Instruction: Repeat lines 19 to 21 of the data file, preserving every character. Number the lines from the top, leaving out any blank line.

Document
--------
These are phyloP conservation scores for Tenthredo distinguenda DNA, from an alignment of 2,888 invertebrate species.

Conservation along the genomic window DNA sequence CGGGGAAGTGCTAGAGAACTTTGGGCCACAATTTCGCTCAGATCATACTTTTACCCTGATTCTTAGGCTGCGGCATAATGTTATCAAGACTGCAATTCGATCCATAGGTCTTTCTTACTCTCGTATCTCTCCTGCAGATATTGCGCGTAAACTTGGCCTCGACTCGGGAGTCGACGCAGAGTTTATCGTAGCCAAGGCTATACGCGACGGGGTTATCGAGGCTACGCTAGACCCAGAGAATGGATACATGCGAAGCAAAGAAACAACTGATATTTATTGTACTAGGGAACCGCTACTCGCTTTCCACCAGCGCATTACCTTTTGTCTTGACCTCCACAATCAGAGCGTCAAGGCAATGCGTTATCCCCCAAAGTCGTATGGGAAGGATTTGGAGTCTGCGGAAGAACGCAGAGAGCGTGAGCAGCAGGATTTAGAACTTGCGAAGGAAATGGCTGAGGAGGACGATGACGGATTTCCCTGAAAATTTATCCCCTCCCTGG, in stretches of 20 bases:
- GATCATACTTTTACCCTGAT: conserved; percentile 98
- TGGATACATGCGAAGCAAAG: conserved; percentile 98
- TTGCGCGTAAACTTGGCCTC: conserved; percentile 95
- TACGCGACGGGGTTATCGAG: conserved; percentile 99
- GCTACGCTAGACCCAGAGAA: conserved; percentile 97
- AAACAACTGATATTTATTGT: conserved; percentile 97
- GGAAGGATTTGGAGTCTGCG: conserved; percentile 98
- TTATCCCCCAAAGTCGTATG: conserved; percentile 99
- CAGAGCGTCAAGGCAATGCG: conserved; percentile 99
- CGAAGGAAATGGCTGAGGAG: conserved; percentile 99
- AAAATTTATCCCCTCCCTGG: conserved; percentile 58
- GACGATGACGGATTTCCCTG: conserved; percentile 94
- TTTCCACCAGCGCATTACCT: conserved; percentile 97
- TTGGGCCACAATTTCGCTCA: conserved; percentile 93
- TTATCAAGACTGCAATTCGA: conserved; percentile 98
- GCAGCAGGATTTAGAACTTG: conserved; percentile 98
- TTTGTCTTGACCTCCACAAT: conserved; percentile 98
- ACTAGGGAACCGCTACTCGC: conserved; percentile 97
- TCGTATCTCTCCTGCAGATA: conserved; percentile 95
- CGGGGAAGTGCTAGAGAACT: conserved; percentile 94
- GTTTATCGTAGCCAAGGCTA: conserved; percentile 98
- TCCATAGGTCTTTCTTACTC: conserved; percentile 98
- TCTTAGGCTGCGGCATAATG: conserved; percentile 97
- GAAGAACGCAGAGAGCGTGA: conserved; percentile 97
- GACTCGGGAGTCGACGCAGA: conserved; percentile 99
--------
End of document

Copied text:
- TTTGTCTTGACCTCCACAAT: conserved; percentile 98
- ACTAGGGAACCGCTACTCGC: conserved; percentile 97
- TCGTATCTCTCCTGCAGATA: conserved; percentile 95